But as well finding itself located on Europe’s geographical margins, this is a country that in the build-up to hosting the Euro 2012 finals has been perceived to be on the edge of acceptability, both politically and socially.
A fear of far-right extremism flourishing amongst native supporters has been a constant refrain, while Ukraine has been left politically isolated by boycotts from the British and German governments, the former confirmed only on Thursday in a significant PR disaster for a co-host of a major tournament.
These issues, coupled with the fact that only three of the 16 competing nations have chosen to base themselves in Ukraine – with England, amongst others, opting for Poland despite playing all three group games in the country – have pushed Europe’s second largest country slightly to the periphery of events. While Poland bustles with action, Ukraine feels somewhat off the beaten track.
Though the first serious eruption of racism occurred across the border on Thursday when Netherlands players complained of racist abuse at an open training session in Krakow, there remain significant fears that Ukraine’s half of the tournament may yet be blighted by similar behaviour.
Extremism amongst Ukraine fans highlighted in BBC’s Panorama documentary – and unconvincingly dismissed by officials – has already convinced Theo Walcott’s family to stay at home and Alex Oxlade-Chamberlain’s may yet join them.
In Kharkiv, meanwhile, a city turning gradually more and more orange as an influx of Dutch fans continues ahead of their three group games against Denmark, Germany and Portugal which will all be held at Metalist Stadium, a former Prime Minister remains imprisoned just miles away from where, on Saturday at 5pm, Ukraine’s tournament will begin when the Dutch take on Denmark.
Yulia Tymoshenko’s incarceration for seven years on charges of abuse of power have been widely condemned, and on Thursday Downing Street confirmed it would not be sending any ministers to Ukraine to attend matches in protest. Angela Merkel’s German government has already done likewise.
As Tymoshenko remains imprisoned just 25 miles from the Russian border, there are fresh concerns that current President Viktor Yanukovych – a man described by the Guardian’s former Russia correspondent Luke Harding as a “Soviet-style apparatchik” - will continue to feel the tug of Putin’s Russia to the east, rather than the EU to the west in a country that divides quite neatly down such lines.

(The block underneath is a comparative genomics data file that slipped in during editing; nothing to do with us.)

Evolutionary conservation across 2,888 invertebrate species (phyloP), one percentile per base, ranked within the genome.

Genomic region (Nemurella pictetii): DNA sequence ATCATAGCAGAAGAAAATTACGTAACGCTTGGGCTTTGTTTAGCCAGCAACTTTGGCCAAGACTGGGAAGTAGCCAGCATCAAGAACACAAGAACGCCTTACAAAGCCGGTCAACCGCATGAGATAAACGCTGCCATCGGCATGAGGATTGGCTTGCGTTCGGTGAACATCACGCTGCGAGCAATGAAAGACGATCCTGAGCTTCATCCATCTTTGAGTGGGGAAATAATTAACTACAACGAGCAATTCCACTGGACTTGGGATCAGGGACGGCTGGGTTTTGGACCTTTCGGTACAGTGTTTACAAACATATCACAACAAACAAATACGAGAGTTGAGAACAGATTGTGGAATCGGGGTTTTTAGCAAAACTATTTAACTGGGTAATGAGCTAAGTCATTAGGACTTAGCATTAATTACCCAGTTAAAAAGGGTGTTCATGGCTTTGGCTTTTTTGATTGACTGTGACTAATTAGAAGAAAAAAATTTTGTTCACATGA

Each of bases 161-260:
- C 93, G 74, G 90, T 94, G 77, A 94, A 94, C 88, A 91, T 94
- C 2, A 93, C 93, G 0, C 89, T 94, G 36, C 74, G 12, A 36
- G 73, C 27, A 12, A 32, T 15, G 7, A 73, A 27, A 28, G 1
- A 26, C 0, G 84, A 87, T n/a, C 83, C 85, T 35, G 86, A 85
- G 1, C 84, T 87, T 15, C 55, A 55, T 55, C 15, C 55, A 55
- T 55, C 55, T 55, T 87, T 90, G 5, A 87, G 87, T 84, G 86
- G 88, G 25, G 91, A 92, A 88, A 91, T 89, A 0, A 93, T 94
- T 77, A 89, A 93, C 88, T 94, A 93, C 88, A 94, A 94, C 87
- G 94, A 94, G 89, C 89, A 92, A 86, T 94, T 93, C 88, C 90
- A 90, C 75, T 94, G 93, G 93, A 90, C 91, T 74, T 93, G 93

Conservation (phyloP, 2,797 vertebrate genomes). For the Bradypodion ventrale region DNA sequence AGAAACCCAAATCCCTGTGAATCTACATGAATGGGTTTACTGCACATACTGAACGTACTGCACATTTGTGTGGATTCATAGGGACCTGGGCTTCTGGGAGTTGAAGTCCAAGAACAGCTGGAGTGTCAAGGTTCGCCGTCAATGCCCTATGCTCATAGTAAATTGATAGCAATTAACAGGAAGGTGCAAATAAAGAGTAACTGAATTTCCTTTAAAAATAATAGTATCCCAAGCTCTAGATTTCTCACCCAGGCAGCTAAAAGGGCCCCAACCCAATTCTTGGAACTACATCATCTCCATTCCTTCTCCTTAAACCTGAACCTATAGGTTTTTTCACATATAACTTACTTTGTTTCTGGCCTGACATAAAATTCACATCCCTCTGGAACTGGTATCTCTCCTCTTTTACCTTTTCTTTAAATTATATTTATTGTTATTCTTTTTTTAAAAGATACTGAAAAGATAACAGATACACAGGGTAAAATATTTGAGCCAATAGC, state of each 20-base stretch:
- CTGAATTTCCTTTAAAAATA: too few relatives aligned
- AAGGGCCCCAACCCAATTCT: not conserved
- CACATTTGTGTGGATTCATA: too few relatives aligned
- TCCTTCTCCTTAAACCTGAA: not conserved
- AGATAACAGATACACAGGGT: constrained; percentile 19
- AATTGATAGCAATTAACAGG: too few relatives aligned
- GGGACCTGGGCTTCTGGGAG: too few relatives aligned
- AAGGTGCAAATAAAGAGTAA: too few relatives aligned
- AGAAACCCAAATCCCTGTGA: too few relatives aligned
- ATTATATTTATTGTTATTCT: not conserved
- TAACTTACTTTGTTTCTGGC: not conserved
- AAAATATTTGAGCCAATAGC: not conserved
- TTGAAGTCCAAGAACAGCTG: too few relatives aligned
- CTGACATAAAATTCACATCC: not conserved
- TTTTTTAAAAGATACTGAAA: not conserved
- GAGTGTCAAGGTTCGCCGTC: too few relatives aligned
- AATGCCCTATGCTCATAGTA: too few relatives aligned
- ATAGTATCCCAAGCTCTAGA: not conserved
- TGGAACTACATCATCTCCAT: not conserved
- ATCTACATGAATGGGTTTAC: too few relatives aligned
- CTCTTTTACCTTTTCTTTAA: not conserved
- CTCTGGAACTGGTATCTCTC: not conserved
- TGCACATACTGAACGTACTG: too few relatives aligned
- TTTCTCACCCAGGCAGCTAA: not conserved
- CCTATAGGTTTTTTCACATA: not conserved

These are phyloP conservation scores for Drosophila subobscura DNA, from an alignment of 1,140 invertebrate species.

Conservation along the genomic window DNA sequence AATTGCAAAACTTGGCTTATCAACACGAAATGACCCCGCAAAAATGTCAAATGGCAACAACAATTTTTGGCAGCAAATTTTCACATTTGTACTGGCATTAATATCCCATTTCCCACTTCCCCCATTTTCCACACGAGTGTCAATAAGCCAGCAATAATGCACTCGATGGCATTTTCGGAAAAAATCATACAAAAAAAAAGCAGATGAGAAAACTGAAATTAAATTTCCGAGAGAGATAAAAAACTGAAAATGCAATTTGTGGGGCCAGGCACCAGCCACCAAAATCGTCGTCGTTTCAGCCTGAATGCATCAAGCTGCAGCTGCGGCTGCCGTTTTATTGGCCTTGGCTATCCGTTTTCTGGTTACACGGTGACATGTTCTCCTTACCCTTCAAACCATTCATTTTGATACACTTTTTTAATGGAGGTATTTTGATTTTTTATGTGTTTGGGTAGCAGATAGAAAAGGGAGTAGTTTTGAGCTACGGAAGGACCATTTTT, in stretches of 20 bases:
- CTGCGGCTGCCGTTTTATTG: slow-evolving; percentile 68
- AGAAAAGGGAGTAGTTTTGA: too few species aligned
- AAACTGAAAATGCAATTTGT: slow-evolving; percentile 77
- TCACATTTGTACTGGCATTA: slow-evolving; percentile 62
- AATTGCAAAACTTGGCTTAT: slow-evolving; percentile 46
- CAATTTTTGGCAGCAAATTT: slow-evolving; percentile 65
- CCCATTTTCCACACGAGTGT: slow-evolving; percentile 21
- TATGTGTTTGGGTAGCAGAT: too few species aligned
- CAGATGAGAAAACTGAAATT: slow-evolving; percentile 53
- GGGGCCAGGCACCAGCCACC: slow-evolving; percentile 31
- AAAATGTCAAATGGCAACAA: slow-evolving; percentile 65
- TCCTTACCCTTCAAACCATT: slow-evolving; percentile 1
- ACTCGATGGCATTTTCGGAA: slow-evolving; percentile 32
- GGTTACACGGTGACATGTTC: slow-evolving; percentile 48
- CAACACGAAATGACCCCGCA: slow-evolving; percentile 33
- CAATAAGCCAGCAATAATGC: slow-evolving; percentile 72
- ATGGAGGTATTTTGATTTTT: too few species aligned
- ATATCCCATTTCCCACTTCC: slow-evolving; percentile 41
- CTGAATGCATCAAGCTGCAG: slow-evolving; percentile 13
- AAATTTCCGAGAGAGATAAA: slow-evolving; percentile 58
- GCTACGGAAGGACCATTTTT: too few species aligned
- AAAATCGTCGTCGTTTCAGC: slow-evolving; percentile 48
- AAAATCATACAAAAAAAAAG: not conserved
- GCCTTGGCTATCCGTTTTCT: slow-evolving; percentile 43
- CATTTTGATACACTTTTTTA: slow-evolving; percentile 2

These socio-political concerns, coupled with the extreme hotel prices that led UEFA president Michel Platini to describe local hoteliers as “bandits and crooks”, have ensured this trip is beyond the pale for many England fans, with less than 10,000 expected to travel. By contrast, around 100,000 visited Germany for the 2006 World Cup.
Yet for the next three-and-a-bit weeks, Ukraine, coupled with Poland, will be very far from the fringes: it will be at the very centre of global football as the second biggest tournament in the sport comes to town.
But even while politicians and supporters alike have reservations about travelling to the country, Ukraine is doing its best to convince all and sundry that it is ready and willing to hold the tournament.
Upon arrival at Kiev and Kharkiv airport, you are greeted by Euro 2012 fast lanes in order that those arriving for the tournament can leave unmolested; UEFA and Euro 2012 branding seemingly adorns every spare slab of concrete; whole new road signs have even been commissioned to point out the way to the temporary constructions that are the fan zones.
UEFA granted Ukraine and Poland the tournament partly to help foster a growth in infrastructure in Eastern European football and also as a nod to Platini’s mission statement to make European football less centralised. Two new stadiums and over £9 billion in investment is evidence that Ukraine embraced the challenge, and as such it has a lot riding on the successful outcome of the tournament.
The model Ukraine seeks to follow is surely the 2006 World Cup in Germany, which helped mould new perceptions of the country and foster renewed pride amongst the Germans who played host to the tournament.
As Mykhailo Shapovalov, a journalist for Sport.ua, explains to Eurosport: “The people of Ukraine have been waiting for the Euros since 2007, for five years. They have been preparing and it is a big thing for Ukraine. People have been waiting for it and now it is here.
“The tournament is a very big chance for Ukraine because Ukraine can show to the whole that it is a good country, an interesting country. It is a big chance, of course.”
However, the message has not percolated down to all levels of society. In the shadow of Kharkiv’s Metalist Stadium, a rather pointed piece of graffiti reads: “F**k Euro 2012.”
Also on the walk from central Kharkiv to Metalist Stadium, past rickety old trams, waddling babushkas and enthusiastic kids handing out free SIM cards, an imposing concrete structure looms over the Eastern side of the Kharkiv river. In large lettering running along the roof, it boldly proclaims ‘glory for our homeland’. A relic of the Soviet era, its letters are now rusted, its message somewhat obsolete.
Now Ukraine seeks reflected glory of a different kind - that of a major tournament passing off without major incident, and drawing a country on Europe's fringes closer to the continent's bosom.